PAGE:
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Apodaca v. Oregon


As a result of the Court's decision in Apodaca v. Oregon state court juries were able to convict defendants on the basis of a less than unanimous vote.

In 1969, an Oregon jury convicted Robert Apodaca for assault with a deadly weapon. Likewise two other juries convicted Henry Morgan Cooper, Jr., of burglary in a dwelling, and James Arnold Madden of grand larceny. But there was something unusual about these juries: in none of the trials was the vote unanimous. It was 11-1 in both Apodaca's and Madden's cases; and in Cooper's situation, the margin was 10-2, the minimum vote whereby a conviction could be obtained under Oregon state law.

At one time, it had been assumed that unless a jury could fully agree to convict a defendant, he or she could not be found guilty. This was thought necessary in order to ensure that the 12 members of the jury made their conviction "beyond all reasonable doubt." Presumably if one or two people could not agree with the majority, this suggested that reasonable doubt was possible. The Supreme Court itself had upheld this position in Duncan v. Louisiana (1968), when the majority took the position that criminal charges must be "confirmed by the unanimous suffrage of twelve jurors."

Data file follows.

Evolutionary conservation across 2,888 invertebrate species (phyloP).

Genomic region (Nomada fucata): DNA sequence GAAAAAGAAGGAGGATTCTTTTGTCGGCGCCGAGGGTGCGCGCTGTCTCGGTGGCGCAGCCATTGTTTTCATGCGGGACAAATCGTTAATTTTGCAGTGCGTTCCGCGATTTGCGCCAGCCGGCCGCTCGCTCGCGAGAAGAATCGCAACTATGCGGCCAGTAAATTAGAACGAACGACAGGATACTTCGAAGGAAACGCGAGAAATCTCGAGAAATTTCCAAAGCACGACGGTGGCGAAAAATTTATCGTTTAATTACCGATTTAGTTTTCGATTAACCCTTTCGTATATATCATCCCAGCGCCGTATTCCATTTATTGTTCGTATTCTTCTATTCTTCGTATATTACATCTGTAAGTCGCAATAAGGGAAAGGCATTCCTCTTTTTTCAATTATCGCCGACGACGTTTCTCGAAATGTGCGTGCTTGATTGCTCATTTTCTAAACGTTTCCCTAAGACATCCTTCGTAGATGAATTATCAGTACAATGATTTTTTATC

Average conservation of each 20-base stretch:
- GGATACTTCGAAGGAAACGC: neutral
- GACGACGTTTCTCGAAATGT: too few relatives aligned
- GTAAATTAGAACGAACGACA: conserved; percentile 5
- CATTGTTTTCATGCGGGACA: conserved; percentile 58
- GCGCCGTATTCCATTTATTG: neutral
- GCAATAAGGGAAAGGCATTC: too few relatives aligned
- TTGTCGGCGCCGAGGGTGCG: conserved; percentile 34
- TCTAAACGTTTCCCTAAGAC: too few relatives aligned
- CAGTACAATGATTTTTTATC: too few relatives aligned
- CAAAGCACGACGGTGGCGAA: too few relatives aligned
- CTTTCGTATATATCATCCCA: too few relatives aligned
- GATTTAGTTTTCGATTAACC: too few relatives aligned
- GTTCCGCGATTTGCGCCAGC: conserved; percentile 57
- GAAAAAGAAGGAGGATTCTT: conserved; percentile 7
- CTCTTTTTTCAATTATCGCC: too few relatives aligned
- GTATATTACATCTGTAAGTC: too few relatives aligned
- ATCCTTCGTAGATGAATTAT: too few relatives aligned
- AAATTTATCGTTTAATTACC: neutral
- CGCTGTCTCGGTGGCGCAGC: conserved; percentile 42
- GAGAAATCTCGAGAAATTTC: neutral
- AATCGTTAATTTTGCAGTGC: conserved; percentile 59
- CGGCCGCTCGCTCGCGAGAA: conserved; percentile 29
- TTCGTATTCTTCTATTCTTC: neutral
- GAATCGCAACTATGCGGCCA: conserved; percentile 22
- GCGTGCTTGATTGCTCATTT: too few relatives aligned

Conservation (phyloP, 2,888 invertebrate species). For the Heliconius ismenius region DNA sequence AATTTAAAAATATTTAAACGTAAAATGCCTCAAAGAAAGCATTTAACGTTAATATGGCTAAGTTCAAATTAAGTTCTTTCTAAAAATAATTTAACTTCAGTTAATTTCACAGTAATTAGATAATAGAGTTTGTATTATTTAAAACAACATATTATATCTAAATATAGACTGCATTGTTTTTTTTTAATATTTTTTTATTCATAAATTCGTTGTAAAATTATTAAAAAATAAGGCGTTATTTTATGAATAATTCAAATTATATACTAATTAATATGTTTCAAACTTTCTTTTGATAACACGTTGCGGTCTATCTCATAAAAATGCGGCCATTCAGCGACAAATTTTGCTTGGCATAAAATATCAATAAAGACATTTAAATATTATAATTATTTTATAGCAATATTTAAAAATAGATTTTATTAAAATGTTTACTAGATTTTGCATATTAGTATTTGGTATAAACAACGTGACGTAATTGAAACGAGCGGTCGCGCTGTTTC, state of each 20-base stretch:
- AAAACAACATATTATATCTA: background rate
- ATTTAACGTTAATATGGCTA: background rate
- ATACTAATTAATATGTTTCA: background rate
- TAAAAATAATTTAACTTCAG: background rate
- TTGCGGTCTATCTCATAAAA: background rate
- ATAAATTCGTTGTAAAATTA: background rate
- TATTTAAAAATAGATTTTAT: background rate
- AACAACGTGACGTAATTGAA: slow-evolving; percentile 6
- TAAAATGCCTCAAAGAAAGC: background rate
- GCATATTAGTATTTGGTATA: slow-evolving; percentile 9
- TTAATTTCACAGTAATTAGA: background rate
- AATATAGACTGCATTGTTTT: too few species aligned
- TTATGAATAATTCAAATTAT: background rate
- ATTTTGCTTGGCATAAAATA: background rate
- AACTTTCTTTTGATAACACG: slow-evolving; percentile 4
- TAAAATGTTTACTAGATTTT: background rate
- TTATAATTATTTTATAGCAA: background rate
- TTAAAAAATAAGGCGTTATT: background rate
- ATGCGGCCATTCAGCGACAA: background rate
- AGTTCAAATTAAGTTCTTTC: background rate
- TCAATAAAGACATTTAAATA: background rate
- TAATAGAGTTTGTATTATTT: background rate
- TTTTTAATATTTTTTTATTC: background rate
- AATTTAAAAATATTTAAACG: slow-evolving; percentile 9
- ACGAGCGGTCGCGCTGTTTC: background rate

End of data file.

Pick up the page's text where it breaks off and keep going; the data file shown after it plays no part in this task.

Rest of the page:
However, by the time Apodaca and the others brought their case before the U.S. Supreme Court, having been denied appeal by the Supreme Court of Oregon, the concept of jury unanimity was no longer a given. Already the Court, in Williams v. Florida (1970) had called into question the commonly accepted notion that a jury should consist of 12 people. Now it was about to consider the assumption that to be fair, a jury's verdict must be unanimous. It was a question that would be decided in two 1972 cases, Johnson v. Louisiana and Apodaca v. Oregon.

Additional topics

Law Library - American Law and Legal InformationNotable Trials and Court Cases - 1963 to 1972Apodaca v. Oregon - Significance, The Sixth And Fourteenth Amendment Cases, A Less Than Unanimous Court, Further Readings